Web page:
A grantor trust allows assets to grow tax-free, much like a Roth IRA. This increased compounding power is a very powerful advantage for a grantor trust. The next article in the series will examine the tax reporting of trusts. In other words, what tax identification number and address does the trustee provide to the bank or brokerage company?

Roth IRAs Can Be a Great Planning Strategy: Advanced

The first advanced planning strategy is to use a Roth IRA to maximize the deferral on an inherited IRA. Prior to the SECURE Act, beneficiaries could take distributions over their life expectancy. For those dying after 2019 with IRAs, the SECURE Act applies. Under the Act, most beneficiaries must withdraw the assets from an inherited IRA by the end of the period ending at the end of the year that includes the 10th anniversary of the IRA participant’s death, i.e., the so-called “10-year rule.” With a traditional IRA, the problem is that if the beneficiary waits until the last year for maximum deferral, they’d have a large bump in income which would push them into higher tax brackets. For example, let’s say Mary inherits a traditional IRA with $1 million. If she waits until the last year, most of the IRA would be taxed at the highest marginal income tax rate. Conversely, if Mary inherits a Roth IRA, she could allow it to grow tax-free until the end of the “10-year rule.” Mary could withdraw the entire IRA in the last month of the period because distributions from a Roth IRA are not included in taxable income.

The other advanced planning strategy is to use a Roth IRA to reduce estate taxation. The value of an IRA is included in the taxable estate of the IRA owner. However, with a traditional IRA, income taxes would be owed on the balance upon withdrawal. But this does not reduce the value for estate tax purposes.

Let’s look at an example: Tom Taxpayer is in the maximum income tax bracket of 37% and lives in a state without a state income tax. Tom has a taxable estate and has an IRA of $1 million. If Tom converts the $1 million IRA to a Roth IRA, he’d pay $370,000 in income taxes, thus reducing his taxable estate by that amount. That reduction in his taxable estate would save him the estate tax on the $370,000 income tax paid upon conversion, or $148,000 with an estate tax of 40%. Of course, the payment of the income tax upon the conversion to a Roth IRA also would mean that the beneficiary who receives the IRA won’t have to pay income tax upon withdrawal.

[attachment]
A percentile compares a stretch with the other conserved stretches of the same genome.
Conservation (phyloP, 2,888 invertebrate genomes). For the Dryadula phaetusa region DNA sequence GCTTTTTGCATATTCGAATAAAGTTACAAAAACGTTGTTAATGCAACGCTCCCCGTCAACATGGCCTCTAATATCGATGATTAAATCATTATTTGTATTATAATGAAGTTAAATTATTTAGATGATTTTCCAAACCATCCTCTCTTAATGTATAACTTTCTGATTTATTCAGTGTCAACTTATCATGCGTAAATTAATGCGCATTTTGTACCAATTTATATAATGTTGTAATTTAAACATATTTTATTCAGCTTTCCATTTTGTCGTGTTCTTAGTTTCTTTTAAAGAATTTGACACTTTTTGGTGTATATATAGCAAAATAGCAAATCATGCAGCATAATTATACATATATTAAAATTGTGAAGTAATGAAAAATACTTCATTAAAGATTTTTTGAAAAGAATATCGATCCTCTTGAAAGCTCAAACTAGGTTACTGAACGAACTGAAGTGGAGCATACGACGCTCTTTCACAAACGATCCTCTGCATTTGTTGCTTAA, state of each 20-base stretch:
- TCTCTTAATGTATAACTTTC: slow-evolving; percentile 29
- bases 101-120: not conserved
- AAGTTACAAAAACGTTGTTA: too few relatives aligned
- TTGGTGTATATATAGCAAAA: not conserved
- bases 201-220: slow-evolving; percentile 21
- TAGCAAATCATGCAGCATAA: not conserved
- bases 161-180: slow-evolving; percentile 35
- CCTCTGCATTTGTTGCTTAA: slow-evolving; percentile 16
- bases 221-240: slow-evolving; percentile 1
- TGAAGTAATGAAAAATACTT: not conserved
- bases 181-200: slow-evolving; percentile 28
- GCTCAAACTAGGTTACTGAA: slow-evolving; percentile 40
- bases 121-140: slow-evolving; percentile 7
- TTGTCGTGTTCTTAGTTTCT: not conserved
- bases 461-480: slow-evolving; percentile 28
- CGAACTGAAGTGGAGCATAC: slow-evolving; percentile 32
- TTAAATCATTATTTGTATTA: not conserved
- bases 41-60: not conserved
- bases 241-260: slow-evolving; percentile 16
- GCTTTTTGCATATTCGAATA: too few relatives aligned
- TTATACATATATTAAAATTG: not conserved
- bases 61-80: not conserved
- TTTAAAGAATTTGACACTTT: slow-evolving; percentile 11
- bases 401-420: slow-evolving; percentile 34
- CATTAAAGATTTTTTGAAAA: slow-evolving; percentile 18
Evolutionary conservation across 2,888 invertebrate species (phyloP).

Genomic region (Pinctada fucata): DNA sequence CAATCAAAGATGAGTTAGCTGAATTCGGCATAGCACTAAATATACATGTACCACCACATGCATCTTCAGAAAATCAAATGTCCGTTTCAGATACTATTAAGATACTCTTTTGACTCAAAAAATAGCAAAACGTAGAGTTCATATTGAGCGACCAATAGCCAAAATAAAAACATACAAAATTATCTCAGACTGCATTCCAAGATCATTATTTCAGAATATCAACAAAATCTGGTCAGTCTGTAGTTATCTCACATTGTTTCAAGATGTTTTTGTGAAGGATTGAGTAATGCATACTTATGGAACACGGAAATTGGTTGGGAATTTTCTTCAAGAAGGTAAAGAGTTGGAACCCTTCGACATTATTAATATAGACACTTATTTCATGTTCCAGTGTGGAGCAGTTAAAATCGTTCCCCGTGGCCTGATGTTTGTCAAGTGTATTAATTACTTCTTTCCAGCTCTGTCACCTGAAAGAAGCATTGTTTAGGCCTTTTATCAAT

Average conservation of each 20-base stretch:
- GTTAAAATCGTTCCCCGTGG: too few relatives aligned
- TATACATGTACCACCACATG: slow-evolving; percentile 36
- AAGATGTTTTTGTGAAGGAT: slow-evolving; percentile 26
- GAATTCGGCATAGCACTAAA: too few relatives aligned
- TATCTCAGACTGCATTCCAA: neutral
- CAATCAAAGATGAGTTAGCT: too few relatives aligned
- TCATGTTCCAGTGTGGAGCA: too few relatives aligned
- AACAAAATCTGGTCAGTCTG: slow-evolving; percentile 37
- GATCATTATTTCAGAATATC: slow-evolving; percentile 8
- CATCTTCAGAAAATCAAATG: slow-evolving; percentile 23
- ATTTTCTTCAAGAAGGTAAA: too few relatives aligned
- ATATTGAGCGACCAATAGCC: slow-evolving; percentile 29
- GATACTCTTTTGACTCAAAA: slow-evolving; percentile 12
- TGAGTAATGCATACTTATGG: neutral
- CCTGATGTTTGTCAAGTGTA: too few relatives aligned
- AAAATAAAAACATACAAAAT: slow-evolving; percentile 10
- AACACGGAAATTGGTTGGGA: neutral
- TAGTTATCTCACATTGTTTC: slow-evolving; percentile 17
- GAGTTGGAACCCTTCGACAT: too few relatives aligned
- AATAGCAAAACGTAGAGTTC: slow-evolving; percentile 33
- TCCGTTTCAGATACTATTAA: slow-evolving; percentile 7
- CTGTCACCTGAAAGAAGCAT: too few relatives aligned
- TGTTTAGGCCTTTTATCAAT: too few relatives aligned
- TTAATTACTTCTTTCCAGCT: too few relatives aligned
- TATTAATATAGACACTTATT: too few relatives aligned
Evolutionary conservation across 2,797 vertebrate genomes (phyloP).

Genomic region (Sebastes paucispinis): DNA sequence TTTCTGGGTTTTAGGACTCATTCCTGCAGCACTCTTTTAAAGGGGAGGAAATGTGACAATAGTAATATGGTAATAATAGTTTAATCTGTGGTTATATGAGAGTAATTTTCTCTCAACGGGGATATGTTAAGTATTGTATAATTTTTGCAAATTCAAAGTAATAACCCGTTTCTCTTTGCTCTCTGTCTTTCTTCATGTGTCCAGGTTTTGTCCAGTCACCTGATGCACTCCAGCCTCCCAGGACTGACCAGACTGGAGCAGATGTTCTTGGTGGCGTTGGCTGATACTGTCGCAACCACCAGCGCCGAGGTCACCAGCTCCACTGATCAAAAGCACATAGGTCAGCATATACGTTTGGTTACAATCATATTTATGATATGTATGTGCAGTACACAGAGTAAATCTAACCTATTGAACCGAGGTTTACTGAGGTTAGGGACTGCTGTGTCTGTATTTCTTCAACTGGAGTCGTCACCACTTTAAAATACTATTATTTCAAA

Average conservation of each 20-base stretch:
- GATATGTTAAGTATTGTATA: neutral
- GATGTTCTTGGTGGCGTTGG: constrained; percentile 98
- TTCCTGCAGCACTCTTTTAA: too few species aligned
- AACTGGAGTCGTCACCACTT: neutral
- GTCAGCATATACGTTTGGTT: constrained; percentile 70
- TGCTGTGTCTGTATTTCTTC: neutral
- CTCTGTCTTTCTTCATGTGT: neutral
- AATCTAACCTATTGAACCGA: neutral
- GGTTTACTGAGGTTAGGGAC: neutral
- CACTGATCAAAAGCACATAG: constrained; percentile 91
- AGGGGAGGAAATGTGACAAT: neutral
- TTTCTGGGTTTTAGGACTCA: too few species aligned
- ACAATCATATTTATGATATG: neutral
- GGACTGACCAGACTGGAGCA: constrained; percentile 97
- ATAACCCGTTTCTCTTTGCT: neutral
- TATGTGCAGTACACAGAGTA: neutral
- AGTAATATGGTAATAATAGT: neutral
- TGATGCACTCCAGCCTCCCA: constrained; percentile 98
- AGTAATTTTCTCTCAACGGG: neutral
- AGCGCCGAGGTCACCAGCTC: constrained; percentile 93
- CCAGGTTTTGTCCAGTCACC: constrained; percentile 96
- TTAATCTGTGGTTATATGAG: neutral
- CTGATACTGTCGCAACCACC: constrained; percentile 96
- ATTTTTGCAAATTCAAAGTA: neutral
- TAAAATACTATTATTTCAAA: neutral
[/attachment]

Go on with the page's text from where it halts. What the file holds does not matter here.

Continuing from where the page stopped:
Thus, the conversion to a Roth IRA can allow a full utilization of the 10-year rule and can act to reduce the taxable estate while providing an income tax benefit to the recipient.

Roth IRAs Can Be a Great Planning Strategy: Basics

An Individual Retirement Account (IRA) is a savings vehicle in which a deduction may be taken upon contribution (with limitations). The maximum contribution in 2021 is $6,000, and those age 50 and over may contribute an additional $1,000. While the assets are in the IRA, the income is not taxable. However, when distributions are taken in retirement, those distributions are included in taxable income.

A Roth IRA is almost the reverse of a traditional IRA. A taxpayer contributing to a Roth IRA does not get a deduction for the contribution. The earnings grow tax-free. And when the distributions come out, they are generally not taxable.

A taxpayer only qualifies to contribute to a Roth IRA if their taxable income is within certain limits. Married taxpayers filing a joint return may contribute the full amount if their income is below $198,000 in 2021. There is a phaseout and then the taxpayer cannot contribute anything if their income is $208,000 or higher. For an unmarried taxpayer, they may make a full Roth IRA contribution if their income is below $125,000 in 2021. There is a phaseout up to $140,000 and then no contribution is allowed.

While eligibility to contribute to a Roth IRA depends upon the taxpayer’s taxable income, anyone may convert their IRA to a Roth IRA. When they do a conversion, the amount of the traditional IRA is income taxable.

Let’s look at a quick example: John normally has income of $300,000 per year. He was furloughed until 2022 due to the pandemic. He has no income in 2021. He has a traditional IRA of $50,000. He could convert his traditional IRA to a Roth IRA and would pay tax at relatively low rates since his income is lower in 2021.